Integrated maternal and child health (MCH) services improve women
's postpartum antiretroviral therapy (ART) outcomes during breastfeeding; however, long-term outcomes
to general ART services remain unknown.
The MCH-ART trial demonstrated that maternal retention
and viral suppression
at 12-months postpartum were improved significantly among women
randomized to integrated MCH services continued in the antenatal clinic through cessation of breastfeeding (MCH-ART arm) compared with immediate transfer
to general ART services postpartum (standard of care). We reviewed electronic health records for all women
who participated in the MCH-ART trial to ascertain retention
and gaps in care and invited all women
for a study visit 36- to 60-months postpartum including viral load testing.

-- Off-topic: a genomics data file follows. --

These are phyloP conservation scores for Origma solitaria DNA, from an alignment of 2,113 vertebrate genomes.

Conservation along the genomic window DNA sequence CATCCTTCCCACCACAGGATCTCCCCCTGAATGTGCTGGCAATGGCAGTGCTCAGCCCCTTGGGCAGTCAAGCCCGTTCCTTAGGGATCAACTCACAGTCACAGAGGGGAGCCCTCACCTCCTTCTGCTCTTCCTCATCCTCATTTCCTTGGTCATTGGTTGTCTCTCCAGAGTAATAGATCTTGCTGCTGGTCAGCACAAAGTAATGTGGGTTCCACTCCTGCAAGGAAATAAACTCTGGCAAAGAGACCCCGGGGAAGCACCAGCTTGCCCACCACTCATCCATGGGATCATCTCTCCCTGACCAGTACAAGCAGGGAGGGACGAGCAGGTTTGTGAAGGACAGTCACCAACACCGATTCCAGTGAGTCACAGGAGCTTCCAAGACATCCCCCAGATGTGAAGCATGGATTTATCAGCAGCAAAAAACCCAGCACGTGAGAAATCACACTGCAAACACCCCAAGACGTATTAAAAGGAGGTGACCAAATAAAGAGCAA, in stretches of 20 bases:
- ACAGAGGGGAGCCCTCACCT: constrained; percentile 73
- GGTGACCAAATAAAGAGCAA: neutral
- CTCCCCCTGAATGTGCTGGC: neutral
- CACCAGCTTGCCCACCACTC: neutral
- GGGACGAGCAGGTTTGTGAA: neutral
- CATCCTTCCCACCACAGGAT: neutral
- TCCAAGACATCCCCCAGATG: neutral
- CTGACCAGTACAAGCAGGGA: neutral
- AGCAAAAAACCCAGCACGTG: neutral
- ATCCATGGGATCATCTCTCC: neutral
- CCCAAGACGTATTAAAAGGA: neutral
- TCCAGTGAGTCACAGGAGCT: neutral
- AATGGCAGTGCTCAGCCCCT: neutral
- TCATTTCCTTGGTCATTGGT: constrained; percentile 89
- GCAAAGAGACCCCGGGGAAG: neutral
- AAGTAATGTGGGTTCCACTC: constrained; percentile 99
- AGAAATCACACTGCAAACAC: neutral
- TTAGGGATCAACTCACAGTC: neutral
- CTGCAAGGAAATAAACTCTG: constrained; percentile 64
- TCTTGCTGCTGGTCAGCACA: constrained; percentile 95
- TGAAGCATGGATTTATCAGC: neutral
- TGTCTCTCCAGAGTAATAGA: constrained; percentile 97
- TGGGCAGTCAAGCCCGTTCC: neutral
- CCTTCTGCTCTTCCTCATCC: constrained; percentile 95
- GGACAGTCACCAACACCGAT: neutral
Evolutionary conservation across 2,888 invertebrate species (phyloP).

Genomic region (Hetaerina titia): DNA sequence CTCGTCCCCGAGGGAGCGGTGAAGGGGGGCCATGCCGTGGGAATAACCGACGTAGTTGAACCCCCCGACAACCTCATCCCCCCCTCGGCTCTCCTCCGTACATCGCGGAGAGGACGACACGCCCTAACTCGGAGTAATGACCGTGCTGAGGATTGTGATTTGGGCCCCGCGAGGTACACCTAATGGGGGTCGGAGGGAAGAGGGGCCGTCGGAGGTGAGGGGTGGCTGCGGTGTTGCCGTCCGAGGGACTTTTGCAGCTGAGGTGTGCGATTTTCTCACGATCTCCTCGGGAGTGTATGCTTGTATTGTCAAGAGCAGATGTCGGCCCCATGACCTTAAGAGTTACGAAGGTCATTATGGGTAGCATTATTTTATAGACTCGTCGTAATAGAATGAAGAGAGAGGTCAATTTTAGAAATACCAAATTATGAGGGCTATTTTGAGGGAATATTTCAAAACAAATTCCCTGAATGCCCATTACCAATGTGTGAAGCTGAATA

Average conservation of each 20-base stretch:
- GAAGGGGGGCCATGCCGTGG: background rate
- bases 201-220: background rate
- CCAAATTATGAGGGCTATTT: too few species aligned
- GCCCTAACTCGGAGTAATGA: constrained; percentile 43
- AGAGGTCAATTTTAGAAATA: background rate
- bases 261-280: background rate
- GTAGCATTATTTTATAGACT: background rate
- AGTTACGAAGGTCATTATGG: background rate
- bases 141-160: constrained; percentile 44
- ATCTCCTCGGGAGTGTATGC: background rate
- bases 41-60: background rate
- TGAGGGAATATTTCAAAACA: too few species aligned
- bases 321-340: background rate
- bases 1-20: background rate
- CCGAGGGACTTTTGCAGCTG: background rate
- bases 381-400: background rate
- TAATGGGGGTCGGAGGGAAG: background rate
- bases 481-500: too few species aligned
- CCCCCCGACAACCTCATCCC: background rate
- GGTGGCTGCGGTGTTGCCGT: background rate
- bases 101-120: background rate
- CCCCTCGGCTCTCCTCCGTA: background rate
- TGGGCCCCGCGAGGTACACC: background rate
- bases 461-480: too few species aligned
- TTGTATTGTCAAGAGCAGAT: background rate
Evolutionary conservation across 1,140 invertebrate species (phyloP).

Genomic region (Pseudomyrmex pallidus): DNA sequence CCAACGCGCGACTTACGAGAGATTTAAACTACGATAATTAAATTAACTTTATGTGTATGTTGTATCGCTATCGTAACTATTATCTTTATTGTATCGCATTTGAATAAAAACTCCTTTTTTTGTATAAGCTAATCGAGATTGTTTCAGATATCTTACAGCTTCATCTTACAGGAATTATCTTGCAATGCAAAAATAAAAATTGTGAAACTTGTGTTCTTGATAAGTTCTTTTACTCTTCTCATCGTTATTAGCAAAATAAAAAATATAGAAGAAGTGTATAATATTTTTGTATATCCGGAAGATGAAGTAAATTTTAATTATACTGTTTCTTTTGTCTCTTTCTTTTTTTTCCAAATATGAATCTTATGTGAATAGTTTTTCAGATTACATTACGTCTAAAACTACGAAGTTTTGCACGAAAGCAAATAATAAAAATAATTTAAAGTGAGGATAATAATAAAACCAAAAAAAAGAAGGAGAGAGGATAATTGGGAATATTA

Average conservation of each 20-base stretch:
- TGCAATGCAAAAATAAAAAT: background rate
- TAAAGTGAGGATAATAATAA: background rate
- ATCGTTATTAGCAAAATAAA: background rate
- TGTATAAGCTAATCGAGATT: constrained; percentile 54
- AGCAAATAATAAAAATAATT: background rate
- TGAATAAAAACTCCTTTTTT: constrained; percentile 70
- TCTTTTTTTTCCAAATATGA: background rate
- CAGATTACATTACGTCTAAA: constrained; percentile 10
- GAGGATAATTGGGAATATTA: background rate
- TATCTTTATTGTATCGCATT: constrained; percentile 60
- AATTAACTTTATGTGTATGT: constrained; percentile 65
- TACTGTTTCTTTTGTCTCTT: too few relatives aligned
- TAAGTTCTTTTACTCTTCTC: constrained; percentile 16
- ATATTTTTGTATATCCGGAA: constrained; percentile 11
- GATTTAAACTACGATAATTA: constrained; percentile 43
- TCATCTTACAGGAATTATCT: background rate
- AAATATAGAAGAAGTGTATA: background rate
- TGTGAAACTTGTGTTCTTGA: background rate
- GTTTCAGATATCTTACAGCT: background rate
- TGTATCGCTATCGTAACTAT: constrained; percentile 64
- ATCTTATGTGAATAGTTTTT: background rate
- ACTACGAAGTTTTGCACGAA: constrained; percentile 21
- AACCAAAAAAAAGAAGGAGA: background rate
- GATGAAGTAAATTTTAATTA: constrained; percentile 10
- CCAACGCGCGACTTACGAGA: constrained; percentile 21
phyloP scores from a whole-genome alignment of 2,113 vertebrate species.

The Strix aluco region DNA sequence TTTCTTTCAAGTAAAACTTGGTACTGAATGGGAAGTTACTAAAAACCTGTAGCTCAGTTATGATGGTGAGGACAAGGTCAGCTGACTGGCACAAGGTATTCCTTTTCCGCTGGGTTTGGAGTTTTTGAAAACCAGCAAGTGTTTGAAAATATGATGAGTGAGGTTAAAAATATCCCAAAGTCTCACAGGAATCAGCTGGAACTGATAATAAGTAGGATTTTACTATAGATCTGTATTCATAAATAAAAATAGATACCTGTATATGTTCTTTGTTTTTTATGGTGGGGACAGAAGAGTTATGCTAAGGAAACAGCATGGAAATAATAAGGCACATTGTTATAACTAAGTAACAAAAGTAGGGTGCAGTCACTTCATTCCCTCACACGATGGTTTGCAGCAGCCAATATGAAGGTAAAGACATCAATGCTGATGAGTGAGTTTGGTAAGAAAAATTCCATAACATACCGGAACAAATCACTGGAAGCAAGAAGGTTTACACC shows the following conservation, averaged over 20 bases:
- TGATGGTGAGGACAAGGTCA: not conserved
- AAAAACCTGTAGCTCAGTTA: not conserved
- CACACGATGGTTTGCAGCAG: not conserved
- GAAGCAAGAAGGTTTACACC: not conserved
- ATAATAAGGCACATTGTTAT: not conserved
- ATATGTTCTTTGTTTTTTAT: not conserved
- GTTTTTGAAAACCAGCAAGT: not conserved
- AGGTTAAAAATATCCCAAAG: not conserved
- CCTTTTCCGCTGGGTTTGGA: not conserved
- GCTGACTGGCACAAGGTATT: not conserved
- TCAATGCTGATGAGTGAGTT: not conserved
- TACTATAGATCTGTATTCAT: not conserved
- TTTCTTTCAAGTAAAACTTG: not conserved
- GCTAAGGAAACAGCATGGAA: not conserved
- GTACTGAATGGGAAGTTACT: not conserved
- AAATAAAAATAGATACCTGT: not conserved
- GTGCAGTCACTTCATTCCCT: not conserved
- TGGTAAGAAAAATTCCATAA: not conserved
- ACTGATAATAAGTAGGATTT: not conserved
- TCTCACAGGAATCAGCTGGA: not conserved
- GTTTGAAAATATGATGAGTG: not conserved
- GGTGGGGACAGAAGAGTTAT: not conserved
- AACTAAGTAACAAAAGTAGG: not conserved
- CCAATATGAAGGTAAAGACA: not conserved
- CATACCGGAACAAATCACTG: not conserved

Of 471 women
in MCH-ART, 450 (96%) contributed electronic health record data and 353 (75%) completed the study visit (median 44-month postpartum). At this time, outcomes were identical in both trial arms: 67% retained in care (P
= 0.994) and 56% with viral loads <50 copies/mL (P
= 0.751). Experiencing a gap in care after delivery was delayed in the MCH-ART arm with 17%, 36%, and 45% of women
experienced a gap in care by 12-, 24-, and 36-months postpartum compared with 35%, 48%, and 57% in the standard of care arm, respectively.
The benefits of integrated maternal HIV and child health care did not persist after transfer
to general ART services. The transfer
postpartum to routine adult care is a critical period requiring interventions to support continuity of HIV care.